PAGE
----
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The plan seemed logical enough before the season started. The Harvard football team would destroy Columbia in the season opener, getting off to a good Ivy League start, then face a real test a week later against Colgate.
Things did not go according to plan, however. Last Saturday, Columbia (1-0, 1-0 Ivy) shocked Harvard (0-1, 0-1 Ivy) 24-0, and tomorrow's showdown at Colgate (1-1) is suddenly a struggle for survival.
The Red Raiders are likely the best team Harvard will play all year, and coach Tim Murphy said they definitely have the best offense among Harvard's opponents. But the biggest blow the Crimson could sustain this week has already been inflicted.
The unbelievable run of injuries Harvard has sustained this year got worse when junior tailback Chris Menick-who set school records for rushing yards and touchdowns last year-broke his thumb and injured his ankle during practice. Harvard has already lost junior defensive end Brian Daigle, senior running back Troy Jones and junior fullback Damon Jones for the season, although Menick should be able to return in a few weeks.
"It does get to where you just shake your head," Murphy said. "Last year we were almost completely healthy, but we've had more than our share of injuries. We've just got to outwork and outhustle other teams."
Harvard will use sophomore Chuck Nwokocha and junior Josh Belczyk at running back this week. Although Nwokocha has great speed, he is only 5-6, 160, and he must show he can bear a heavy workload. Belczyk has even more to prove because he has only 10 career carries.
The Crimson wasn't supposed to have this many questions on offense, but Columbia's defensive front four exposed Harvard's offensive line. Colgate's line can also cause problems, as its three sacks and 17 tackles for loss in a 35-14 drubbing of Towson State proved.
Because the offensive line couldn't contain Columbia's pass rush, junior quarterback Rich Linden spent most of last Saturday afternoon on his back. He had only 60 passing yards last week but will need a far better total with such an untested running game.
"We wish we'd have Menick out there, but we're confident in the backups we have," Linden said. "I think there'd be something wrong with us if we threw in the towel after the first week. You almost wouldn't have it any other way."
The bright spot for Harvard is that Colgate's defense tends to give up points in bunches. In its season opening 45-35 loss to UConn, Colgate gave up 327 passing and 140 rushing yards. The Huskies scored 24 points in the second quarter and 14 in the fourth, and it had two wide receivers with more then 100 receiving yards. Last week, Towson State scored all 14 of its points in the third quarter.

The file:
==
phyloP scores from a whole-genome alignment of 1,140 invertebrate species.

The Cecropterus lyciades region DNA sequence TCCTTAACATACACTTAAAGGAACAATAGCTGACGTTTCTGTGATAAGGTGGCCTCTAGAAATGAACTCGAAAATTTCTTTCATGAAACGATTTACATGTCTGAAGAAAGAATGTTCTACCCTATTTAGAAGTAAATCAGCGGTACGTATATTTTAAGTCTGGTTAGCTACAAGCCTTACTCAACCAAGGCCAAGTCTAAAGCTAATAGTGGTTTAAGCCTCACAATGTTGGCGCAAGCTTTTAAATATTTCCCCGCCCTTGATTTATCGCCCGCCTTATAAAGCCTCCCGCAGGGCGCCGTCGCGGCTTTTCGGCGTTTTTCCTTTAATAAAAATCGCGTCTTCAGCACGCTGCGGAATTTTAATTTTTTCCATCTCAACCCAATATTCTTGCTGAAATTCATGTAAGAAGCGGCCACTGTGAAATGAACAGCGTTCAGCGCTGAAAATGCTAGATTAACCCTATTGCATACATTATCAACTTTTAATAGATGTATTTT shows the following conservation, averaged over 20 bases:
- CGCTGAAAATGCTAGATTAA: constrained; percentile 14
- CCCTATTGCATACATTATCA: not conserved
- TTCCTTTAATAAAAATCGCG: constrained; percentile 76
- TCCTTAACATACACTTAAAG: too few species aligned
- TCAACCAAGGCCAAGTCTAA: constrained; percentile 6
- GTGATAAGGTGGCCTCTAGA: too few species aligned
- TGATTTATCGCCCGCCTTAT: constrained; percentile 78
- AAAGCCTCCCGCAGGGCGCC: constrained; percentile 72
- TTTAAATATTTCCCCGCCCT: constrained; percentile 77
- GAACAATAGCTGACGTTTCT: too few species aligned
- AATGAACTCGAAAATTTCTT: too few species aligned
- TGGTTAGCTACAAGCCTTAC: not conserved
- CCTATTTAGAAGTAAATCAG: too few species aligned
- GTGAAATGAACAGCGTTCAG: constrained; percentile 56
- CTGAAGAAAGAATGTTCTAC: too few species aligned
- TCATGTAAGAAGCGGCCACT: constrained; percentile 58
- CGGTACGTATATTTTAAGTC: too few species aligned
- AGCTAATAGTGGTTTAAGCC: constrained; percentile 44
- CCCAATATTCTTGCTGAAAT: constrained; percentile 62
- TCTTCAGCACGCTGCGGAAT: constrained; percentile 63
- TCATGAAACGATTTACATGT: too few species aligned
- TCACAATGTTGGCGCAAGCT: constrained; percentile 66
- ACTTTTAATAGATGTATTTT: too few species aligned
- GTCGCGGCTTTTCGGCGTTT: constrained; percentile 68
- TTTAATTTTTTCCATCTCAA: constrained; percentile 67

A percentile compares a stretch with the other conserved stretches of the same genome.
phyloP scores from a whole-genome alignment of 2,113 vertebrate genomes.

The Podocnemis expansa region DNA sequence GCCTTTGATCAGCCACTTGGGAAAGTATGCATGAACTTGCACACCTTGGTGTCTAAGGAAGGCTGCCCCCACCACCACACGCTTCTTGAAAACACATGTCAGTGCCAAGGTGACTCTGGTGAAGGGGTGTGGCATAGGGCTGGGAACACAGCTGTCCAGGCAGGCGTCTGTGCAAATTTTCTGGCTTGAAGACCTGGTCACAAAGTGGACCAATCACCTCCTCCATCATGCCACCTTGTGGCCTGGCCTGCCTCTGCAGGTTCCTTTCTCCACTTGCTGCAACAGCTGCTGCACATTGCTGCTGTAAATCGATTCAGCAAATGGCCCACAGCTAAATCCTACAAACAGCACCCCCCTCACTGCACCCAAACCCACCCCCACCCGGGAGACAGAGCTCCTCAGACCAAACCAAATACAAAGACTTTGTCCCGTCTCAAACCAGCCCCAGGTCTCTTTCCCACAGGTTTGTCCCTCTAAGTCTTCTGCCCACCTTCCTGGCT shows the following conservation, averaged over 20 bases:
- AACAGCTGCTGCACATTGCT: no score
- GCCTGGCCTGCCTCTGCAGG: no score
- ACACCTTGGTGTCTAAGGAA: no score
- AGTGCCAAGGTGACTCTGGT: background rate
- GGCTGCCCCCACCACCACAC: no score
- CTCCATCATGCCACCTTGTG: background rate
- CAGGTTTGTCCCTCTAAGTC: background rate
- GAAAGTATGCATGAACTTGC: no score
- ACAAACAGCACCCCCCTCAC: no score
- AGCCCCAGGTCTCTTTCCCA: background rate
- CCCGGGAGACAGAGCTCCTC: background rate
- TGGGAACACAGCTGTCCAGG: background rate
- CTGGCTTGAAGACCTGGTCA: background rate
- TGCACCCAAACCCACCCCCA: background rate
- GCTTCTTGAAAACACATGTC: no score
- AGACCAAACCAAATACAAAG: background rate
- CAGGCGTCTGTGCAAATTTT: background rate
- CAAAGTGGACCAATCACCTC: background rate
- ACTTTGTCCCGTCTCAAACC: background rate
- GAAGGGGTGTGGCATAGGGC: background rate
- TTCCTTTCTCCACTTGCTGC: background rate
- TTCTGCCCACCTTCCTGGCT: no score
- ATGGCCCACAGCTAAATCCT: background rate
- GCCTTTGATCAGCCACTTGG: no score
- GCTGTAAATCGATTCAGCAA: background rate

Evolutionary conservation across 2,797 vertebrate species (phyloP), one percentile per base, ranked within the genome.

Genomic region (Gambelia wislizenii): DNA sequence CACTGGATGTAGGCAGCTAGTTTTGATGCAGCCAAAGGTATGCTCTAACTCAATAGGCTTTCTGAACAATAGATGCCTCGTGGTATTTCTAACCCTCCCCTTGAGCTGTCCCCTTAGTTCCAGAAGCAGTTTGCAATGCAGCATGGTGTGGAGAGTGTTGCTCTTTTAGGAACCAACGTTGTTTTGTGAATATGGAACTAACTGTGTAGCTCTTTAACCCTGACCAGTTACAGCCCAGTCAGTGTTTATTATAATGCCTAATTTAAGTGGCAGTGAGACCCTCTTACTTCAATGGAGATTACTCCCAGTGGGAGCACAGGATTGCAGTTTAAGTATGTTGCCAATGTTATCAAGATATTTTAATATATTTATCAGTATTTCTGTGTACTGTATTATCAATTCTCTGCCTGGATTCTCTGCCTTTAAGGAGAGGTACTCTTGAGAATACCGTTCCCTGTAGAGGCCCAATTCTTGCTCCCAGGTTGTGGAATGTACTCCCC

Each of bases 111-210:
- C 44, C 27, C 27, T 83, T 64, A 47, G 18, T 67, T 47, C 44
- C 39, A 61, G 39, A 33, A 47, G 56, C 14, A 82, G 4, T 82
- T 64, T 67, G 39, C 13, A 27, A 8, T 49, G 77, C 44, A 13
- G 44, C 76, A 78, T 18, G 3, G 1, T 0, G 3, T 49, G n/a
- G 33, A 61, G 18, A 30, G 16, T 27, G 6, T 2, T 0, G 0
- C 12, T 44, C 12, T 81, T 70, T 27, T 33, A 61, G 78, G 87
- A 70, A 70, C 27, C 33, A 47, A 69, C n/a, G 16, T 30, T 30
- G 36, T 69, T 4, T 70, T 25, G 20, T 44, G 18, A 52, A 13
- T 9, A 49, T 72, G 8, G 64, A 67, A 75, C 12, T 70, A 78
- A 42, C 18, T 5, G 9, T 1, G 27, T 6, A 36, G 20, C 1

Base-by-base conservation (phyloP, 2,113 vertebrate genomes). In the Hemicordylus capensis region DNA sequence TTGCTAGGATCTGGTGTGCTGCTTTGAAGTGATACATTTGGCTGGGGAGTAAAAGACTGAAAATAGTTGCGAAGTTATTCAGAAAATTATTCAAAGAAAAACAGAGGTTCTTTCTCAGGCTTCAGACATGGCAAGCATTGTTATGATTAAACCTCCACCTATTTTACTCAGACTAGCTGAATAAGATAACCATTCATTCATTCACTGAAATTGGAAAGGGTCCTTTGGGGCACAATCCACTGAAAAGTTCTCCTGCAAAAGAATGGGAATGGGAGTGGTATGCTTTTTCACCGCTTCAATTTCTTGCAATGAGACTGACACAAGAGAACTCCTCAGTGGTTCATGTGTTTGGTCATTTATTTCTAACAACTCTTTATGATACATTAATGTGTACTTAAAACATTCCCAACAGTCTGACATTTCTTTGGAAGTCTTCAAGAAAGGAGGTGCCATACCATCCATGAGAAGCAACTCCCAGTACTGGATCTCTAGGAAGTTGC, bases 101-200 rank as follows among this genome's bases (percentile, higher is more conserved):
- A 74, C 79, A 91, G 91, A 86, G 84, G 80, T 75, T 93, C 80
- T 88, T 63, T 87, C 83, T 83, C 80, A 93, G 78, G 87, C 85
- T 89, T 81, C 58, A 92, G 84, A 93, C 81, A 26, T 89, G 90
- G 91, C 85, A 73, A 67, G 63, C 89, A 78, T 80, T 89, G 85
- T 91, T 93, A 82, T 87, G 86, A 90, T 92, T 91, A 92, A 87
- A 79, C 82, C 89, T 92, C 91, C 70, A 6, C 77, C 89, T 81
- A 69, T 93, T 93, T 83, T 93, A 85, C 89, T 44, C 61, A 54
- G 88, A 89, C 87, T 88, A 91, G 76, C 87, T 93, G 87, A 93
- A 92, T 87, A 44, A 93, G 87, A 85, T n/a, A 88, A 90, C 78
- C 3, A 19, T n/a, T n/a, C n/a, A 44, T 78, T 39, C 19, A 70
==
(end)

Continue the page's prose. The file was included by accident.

Colgate makes its living on offense, however, with a freeze-option attack similar to the one Syracuse runs with Heisman-contender Donovan McNabb at quaterback. Against a far more predictable Columbia attack, Harvard gave up two rushing touchdowns--although they were both one-yarders--and the coverage broke down on a touchdown pass.
Colgate junior quarterback Ryan Vena, who was held out last week with a right shoulder injury but will return against Harvard, was the Patriot League player of the year as a freshman and sophomore.
"He's their Doug Flutie," Murphy said. "He can do some incredible improvisational things."
Because the opposing defense must honor the fullback dive, the quarterback keeper, and the tailback, it has trouble covering receiver Corey Hill, who has 13 catches for 224 yards in Colgate's first two games.
"You have to play an assignment instead of a reaction defense," Murphy said. "You have to very disciplined, and you can't afford to slip up."
Hill has caught a pass in a school-record 33 straight games, and he even threw a 32-yard touchdown pass last week. In each of Colgate's first two games, five different Red Raiders scored touchdowns, and a bevy of running backs share the carries. Columbia's offense split the workload last week and had the benefit of fresh legs late in the game, when Harvard's defense was tired.
Although Colgate presents a huge challenge on paper, Murphy said Harvard needs to focus on itself more.
"We Have to play harder and sharper," Murphy said. "I have confidence in our team, and I think we can win if we give a great effort."
Tomorrow's 1:00 p.m. contest will show Harvard character and will also show whether last week's bludgeoning was a fluke or something Harvard fans should get used to. Murphy seems resigned to the fact that things will be different from last year's 9-1 season, but he expects Harvard to play hard and be competitive.
"Our defensive line last year had about 120 games collectively," Murphy said. "This year's has almost none, Although I think that [newness] will wear off. I think last week was an aberration in this regard: it should have been close, although Columbia was a very good team. We just didn't play hard."
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